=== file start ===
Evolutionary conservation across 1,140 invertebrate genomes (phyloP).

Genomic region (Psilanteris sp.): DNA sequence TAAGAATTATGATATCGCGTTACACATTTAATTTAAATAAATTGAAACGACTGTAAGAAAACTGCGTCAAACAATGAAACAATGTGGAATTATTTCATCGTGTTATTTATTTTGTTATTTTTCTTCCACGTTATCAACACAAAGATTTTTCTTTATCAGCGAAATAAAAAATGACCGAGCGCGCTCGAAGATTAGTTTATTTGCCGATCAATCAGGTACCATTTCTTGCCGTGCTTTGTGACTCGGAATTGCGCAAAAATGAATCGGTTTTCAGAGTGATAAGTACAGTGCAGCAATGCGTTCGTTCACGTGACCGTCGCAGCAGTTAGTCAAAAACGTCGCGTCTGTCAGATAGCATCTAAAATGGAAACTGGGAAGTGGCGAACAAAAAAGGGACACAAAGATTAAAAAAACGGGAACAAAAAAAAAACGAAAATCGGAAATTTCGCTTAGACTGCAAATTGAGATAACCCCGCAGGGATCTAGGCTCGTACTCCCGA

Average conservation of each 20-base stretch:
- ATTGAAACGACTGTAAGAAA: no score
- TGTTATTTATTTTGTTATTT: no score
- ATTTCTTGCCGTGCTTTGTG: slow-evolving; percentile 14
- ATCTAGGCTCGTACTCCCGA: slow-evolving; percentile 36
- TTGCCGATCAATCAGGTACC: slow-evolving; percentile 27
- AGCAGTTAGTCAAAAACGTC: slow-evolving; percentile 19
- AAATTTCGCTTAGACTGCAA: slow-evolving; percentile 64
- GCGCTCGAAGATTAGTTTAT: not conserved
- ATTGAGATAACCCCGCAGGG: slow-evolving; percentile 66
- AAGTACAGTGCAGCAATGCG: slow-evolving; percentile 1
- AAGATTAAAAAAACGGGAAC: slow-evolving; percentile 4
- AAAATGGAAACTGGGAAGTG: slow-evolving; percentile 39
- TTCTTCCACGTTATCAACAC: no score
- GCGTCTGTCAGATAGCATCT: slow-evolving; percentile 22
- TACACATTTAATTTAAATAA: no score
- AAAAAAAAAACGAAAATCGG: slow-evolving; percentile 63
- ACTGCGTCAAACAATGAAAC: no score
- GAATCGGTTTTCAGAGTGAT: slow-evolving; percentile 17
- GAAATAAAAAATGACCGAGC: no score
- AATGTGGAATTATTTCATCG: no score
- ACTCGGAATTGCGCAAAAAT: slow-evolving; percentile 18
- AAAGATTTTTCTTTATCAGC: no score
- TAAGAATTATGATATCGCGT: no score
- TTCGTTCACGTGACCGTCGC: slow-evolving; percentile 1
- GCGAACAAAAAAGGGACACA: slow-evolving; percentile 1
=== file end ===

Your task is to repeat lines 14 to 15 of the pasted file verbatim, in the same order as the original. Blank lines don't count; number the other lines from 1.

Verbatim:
- AAGATTAAAAAAACGGGAAC: slow-evolving; percentile 4
- AAAATGGAAACTGGGAAGTG: slow-evolving; percentile 39